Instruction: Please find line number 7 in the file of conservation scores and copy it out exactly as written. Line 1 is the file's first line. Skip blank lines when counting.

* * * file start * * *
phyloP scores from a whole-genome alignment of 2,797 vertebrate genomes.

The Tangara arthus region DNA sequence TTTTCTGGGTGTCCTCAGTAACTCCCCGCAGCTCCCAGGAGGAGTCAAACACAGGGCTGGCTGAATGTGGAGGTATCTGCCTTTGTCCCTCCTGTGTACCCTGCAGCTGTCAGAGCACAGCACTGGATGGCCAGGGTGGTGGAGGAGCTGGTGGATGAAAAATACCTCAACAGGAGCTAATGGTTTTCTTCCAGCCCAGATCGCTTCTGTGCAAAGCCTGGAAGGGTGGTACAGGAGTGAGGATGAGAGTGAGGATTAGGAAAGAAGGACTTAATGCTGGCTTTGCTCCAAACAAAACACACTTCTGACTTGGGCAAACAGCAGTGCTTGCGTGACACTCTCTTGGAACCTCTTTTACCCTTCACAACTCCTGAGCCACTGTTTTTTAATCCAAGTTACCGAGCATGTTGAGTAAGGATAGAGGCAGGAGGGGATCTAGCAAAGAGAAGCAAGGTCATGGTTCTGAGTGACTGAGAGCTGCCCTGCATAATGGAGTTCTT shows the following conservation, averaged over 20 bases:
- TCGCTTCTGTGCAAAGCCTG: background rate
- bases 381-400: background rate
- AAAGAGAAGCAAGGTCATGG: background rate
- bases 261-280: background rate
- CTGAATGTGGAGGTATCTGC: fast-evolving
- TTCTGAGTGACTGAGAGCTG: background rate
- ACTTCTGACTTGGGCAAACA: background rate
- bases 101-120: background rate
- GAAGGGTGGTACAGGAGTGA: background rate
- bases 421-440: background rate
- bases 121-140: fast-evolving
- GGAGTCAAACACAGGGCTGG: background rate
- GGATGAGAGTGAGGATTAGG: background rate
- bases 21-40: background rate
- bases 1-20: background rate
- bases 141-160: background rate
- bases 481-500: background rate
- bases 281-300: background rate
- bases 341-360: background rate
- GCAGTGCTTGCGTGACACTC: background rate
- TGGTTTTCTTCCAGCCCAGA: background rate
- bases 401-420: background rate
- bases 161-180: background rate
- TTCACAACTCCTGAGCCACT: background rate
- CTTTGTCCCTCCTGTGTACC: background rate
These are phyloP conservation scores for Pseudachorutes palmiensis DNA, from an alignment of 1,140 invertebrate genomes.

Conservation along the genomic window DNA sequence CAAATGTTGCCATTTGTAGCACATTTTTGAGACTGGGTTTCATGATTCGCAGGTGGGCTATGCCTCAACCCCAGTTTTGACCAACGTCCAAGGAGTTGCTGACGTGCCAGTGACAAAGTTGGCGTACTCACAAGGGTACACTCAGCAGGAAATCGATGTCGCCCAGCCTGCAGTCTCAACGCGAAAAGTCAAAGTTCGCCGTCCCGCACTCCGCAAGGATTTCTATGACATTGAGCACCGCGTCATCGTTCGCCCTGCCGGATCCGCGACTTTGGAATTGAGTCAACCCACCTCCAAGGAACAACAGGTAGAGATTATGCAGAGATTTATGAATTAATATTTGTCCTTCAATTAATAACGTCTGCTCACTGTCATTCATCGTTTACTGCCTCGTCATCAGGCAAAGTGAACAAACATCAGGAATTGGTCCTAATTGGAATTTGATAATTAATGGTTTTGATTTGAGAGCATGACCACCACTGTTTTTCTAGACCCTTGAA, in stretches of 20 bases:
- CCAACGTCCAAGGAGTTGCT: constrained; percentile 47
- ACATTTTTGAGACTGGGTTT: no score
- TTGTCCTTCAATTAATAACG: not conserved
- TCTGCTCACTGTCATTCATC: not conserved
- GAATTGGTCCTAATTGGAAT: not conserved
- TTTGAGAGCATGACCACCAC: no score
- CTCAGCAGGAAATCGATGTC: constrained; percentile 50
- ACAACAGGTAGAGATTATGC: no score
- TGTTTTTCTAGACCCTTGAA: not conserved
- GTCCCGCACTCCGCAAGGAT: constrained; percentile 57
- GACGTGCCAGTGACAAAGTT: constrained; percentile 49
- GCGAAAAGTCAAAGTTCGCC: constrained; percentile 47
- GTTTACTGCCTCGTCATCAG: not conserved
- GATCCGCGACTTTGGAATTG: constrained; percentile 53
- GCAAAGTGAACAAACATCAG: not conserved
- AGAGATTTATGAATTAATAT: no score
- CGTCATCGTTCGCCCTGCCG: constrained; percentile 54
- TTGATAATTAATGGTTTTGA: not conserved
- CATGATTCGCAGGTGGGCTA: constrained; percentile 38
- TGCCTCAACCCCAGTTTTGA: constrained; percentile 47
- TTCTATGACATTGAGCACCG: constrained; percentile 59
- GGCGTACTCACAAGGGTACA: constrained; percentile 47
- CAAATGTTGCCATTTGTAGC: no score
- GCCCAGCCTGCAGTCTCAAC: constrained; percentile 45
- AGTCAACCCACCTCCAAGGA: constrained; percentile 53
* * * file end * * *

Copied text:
- CTGAATGTGGAGGTATCTGC: fast-evolving